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Trade expresses mixed reactions to mini-budget

While some trade bodies welcomed the duty freeze on wine and spirits, other associations slammed last week’s mini-budget for doing ‘too little, too late’.

Luxury spirits
The spirits trade has expressed mix views on last week’s mini-budget

The Scottish Licensed Trade Association (SLTA) lamented the omittance of reducing the 20% VAT rate for hospitality and cutting business rates.

Colin Wilkinson, SLTA managing director, said: “The hospitality sector has been pushing for a permanent reduction in VAT, similar to those introduced during the pandemic, to bring us in line with our European competitors and for industry support to be given through rates relief or cancellation of rates for the next year. Both of these plans have simply been ignored.

“On energy costs, let’s not forget that businesses have been burdened with highly inflated energy prices for months now. Sadly, the damage has already been done to many businesses, which have already shut their doors permanently or are planning to close down over the winter period or reduce their operating hours.

“This should have been a priority for Westminster months ago when experts were ringing alarm bells and warning of the juggernaut that was on its way.”

The SLTA did welcome the cancellation of corporation tax, but stressed it would only help those businesses making a profit.

Wilkinson added: “A recent survey by the Night Time Industries Association highlighted that nearly 50% of night-time businesses are barely breaking even and a further 20% stated they’re losing money.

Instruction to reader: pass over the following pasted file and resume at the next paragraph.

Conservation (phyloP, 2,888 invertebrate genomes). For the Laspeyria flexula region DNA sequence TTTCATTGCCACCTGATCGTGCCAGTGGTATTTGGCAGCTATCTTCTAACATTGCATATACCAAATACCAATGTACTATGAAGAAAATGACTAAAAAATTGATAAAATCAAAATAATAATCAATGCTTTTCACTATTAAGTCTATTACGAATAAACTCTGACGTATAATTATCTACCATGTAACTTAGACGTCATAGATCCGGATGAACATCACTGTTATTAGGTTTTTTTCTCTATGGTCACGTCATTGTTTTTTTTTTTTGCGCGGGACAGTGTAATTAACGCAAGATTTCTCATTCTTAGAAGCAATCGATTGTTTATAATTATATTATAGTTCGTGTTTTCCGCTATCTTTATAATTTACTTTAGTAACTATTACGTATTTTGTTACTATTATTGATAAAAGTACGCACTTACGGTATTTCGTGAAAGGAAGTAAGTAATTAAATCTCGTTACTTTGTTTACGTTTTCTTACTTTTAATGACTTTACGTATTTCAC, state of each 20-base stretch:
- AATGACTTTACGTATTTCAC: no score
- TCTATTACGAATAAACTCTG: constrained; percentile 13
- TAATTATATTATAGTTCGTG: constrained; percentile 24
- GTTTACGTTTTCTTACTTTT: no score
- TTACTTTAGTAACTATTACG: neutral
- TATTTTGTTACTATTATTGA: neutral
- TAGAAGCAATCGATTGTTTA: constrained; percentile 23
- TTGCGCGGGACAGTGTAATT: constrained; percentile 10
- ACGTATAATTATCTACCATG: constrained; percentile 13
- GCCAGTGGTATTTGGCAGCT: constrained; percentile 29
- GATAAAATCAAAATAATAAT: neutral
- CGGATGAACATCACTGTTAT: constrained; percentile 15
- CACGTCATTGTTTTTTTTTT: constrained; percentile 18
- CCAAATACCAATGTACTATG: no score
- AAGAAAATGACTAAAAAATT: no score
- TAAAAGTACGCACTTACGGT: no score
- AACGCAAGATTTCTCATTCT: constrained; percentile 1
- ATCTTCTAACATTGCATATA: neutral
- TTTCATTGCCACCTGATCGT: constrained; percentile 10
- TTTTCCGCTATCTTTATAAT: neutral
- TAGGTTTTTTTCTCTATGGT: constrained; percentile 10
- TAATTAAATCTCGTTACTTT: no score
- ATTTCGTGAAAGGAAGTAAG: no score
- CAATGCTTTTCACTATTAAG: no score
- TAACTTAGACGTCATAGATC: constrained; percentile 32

“All help is, of course, welcome but the chancellor has only given SMEs [small and medium-sized enterprises] and independent operators yet another sticking plaster to fix a broken leg. It’s too little, too late.”

SWA thanks UK government

The Scotch Whisky Association (SWA) thanked the UK government for freezing duty on spirits, which would support the Scotch whisky sector.

The trade body welcomed the decision not to implement the planned double-digit inflationary increase, particularly as the industry grapples with rising energy costs and supply chain challenges.

Mark Kent, SWA chief executive, said: “On behalf of the SWA’s members, I want to thank the government for listening to the concerns of the industry and taking action to support Scotch. The duty freeze will not only support our sector, but the hospitality industry and the wider economy.

“Further action will be needed to bring down the 70% tax burden on Scotch whisky in the UK, which remains the highest in the G7 and one of the highest in the world.

“We look forward to working with the new HM Treasury team to ensure Scotch whisky can deliver investment, employment and growth in Scotland and across our supply chain.”

Chivas Brothers chimes in

The Scotch whisky arm of Pernod Ricard, Chivas Brothers, also welcomed the duty freeze on spirits.

Jean-Etienne Gourgues, CEO and chairman of Chivas Brothers, said: “We very much welcome the freeze in duty announced by the chancellor today. At a time of rising business and consumer costs, a stable duty regime will help producers, on-trade operators, and households across the country to weather a difficult period.

“These changes will help to create the right environment for producers to invest long-term, in turn powering exports globally.

“We are proud to be doing just that, investing £88 million in the expansion of our Scotch whisky distilleries, and with an ambition to achieve net-zero distillation in the UK by 2026.”

WSTA welcomes ‘sensible decision’

The Wine and Spirit Trade Association (WSTA) also welcomed the “sensible decision” to freeze duty on wine and spirits.

However, the trade body criticised the government’s response to the consultation on reviewing how the UK taxes alcohol, particularly wine.

“These latest proposals will be bad news for consumers worried about the cost of living; and create complexity, burden and costs for UK businesses,” said Miles Beale, WSTA chief executive. “They also fail to take advantage of measures that could support the new chancellor’s aims for private sector-inspired growth [for] the British economy.”

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